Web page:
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The year is 2009. “King for a Day” by Pierce the Veil ft. Kellin Quinn is playing too loudly as you apply the black eyeshadow that your mom hates so much, but it’s OK because your parents just don’t get you.

If this was you, then like many other angsty teenagers, you were probably a self-identified ‘emo kid.’ But what does it mean to be an emo kid? Is it really just a phase, or do the emo kids of the 2000s still exist today? Turns out, the answer is pretty different for each person.

Sarah Ouimet, a 20-year-old political science major, was adamant that being emo was just a phase. From the ages of 12-14, she spent time at the legendary Warped Tour, catching guitar picks from her favourite bands.  

“A lot of the joy I got from being an emo kid is that people knew I was different,” she said. “I liked that people could look at me and immediately tell that I wasn’t like the other girls.”

Ouimet, who grew up in a very small town close to the Quebec border, says she’s embarrassed now when she looks back at photos from that time (though she admits you’d likely be hard pressed to find any since she’s deleted them all).

She began to exit her emo phase around 15-years-old as she realized “that other kinds of music besides pop-punk, rock and metal weren’t the worst things to ever exist.” Although even now Ouimet admits she still enjoys the music she used to listen to, and feels nostalgic when she does.

“I am well past that phase in my life and hopefully it stays that way forever,” she said.

However, not everyone feels as strongly as Sarah Ouimet.

Natalia Amoroso, a 20-year old film student, said she feels she never stopped being an emo kid, as she still listens to the music now, and even went to see Pierce the Veil in concert last year.

“I think there’s definitely some kind of public shame to it,” she said. “You’re almost ashamed to say you like something because of what it stands for to other people.”

For Amoroso, being emo means having a centralized enjoyment of the same type of pop-punk music and totally encompassing “being upset sometimes because it’s OK.”

“It’s made me who I am,” she said. “Being able to be confident in how I feel has a lot to do with who I listened to and who I grew up admiring.

Her Campus at Ryerson’s very own Elizabeth Chokler as once an emo kid too, though it may be hard to tell by looking at her now.

For her, being emo revolved around both the music and a struggle with mental health, she said. When she didn’t quite fit in with the mainstream community, Chokler turned to websites like Tumblr, where she found a community of other emo kids.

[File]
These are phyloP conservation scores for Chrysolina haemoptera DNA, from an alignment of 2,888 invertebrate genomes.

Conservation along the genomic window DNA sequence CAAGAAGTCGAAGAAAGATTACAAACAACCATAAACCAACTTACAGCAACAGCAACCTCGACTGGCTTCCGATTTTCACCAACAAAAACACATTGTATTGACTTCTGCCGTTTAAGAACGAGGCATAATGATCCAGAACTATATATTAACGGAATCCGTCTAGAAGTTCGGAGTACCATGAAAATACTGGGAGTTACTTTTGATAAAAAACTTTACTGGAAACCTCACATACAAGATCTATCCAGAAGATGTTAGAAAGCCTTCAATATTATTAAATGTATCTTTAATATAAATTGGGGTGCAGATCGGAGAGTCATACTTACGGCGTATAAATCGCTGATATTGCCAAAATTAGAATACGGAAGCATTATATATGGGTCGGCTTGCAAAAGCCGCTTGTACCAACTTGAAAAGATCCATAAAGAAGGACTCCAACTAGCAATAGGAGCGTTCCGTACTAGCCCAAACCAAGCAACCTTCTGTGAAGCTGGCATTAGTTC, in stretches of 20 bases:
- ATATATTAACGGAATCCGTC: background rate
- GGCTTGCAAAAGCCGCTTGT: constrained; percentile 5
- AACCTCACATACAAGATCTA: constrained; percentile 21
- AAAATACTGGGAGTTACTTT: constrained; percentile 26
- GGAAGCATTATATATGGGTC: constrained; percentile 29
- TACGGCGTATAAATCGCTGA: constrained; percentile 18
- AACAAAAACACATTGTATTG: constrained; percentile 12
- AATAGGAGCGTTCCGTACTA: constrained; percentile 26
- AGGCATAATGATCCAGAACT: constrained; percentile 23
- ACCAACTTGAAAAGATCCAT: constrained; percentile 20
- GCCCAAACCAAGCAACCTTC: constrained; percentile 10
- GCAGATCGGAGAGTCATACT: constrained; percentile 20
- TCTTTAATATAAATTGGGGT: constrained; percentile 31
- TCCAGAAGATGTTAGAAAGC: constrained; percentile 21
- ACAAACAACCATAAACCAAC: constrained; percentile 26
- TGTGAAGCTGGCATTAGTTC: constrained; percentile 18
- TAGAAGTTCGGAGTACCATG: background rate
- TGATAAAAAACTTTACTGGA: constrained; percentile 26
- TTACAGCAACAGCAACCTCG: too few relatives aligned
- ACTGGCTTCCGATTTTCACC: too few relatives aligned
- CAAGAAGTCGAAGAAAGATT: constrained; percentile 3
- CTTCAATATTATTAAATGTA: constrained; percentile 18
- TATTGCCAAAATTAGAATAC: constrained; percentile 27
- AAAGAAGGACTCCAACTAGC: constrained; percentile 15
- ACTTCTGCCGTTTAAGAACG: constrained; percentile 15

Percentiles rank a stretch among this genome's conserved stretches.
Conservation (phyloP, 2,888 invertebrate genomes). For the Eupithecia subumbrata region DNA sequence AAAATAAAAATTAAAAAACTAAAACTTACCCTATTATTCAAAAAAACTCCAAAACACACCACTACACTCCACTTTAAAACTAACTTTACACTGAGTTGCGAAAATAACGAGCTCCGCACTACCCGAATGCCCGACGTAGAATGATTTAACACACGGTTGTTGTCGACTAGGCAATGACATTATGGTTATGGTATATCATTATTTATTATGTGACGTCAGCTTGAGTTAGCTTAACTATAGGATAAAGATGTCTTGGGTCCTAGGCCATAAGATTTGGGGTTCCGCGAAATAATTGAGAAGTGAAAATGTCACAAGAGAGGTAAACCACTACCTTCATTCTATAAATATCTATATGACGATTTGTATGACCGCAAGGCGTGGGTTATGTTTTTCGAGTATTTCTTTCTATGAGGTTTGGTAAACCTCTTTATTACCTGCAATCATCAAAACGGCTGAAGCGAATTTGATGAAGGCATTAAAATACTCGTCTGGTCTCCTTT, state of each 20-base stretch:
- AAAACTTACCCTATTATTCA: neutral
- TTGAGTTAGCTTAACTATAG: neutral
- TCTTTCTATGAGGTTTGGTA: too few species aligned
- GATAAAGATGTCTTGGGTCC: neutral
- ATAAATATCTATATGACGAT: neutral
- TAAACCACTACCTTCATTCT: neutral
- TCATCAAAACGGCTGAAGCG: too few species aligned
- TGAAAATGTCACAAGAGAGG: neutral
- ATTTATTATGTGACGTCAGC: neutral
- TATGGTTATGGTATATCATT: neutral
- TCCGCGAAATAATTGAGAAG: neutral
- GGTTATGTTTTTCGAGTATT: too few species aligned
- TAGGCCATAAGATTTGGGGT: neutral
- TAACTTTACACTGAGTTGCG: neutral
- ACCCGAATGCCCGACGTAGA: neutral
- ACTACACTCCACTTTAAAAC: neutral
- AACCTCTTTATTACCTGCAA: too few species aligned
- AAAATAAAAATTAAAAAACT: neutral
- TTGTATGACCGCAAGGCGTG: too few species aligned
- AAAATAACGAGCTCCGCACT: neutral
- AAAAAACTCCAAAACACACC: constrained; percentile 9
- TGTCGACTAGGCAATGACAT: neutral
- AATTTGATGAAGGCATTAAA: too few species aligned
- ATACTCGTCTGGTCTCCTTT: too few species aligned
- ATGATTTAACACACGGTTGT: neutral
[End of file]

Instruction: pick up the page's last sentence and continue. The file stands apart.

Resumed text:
In Grade 12, she ditched her side bangs, dark clothing and band merchandise when her mental health improved. “I began taking care of myself more and more,” she said.

Chokler, 20 now, has more “fluffy” interests, like literature, the environment, and is even in a sorority, which she says takes up most of her time.

For others still, like Duaa Zahra, a 19-year-old Ryerson student, who said being emo was a way to release teen angst and quietly rebel against strict parents.

Beginning at 13, Zahra wore all black and often sported dramatic black eyeliner. She found solace in pop-punk lyrics. “Overwhelming emotions as a young person made it very easy to relate to the music,” she said.

“Teenagers think life sucks and as they get older, they realize life doesn’t suck and problems aren’t as big,” she said.

Zahra isn’t quite sure what ended her emo phase but said she “took a 180” as she changed her aesthetic and became a theatre major.

While everyone interviewed has different opinions of the emo culture and different views on their emo identity entirely, these women all have one thing in common. As young people, they were able to express their tumultuous emotions through the very thing that ties them all together: the music. Perhaps whether being emo is a phase or not, isn’t important, but rather it is the fact that the music in the emo community provided a safe outlet for complicated teenage emotions.

It just so happened that the aforementioned safe space could usually be found in Hot Topic’s all across the country.

 

Sarah is a fourth-year journalism student at Ryerson University. As Ryerson's Campus Correspondent, Sarah is a self-proclaimed grammar nerd. In her spare time, Sarah is either buried in a book, trying to figure out how to be a functioning adult, or enjoying a glass of wine - hopefully all at once. 
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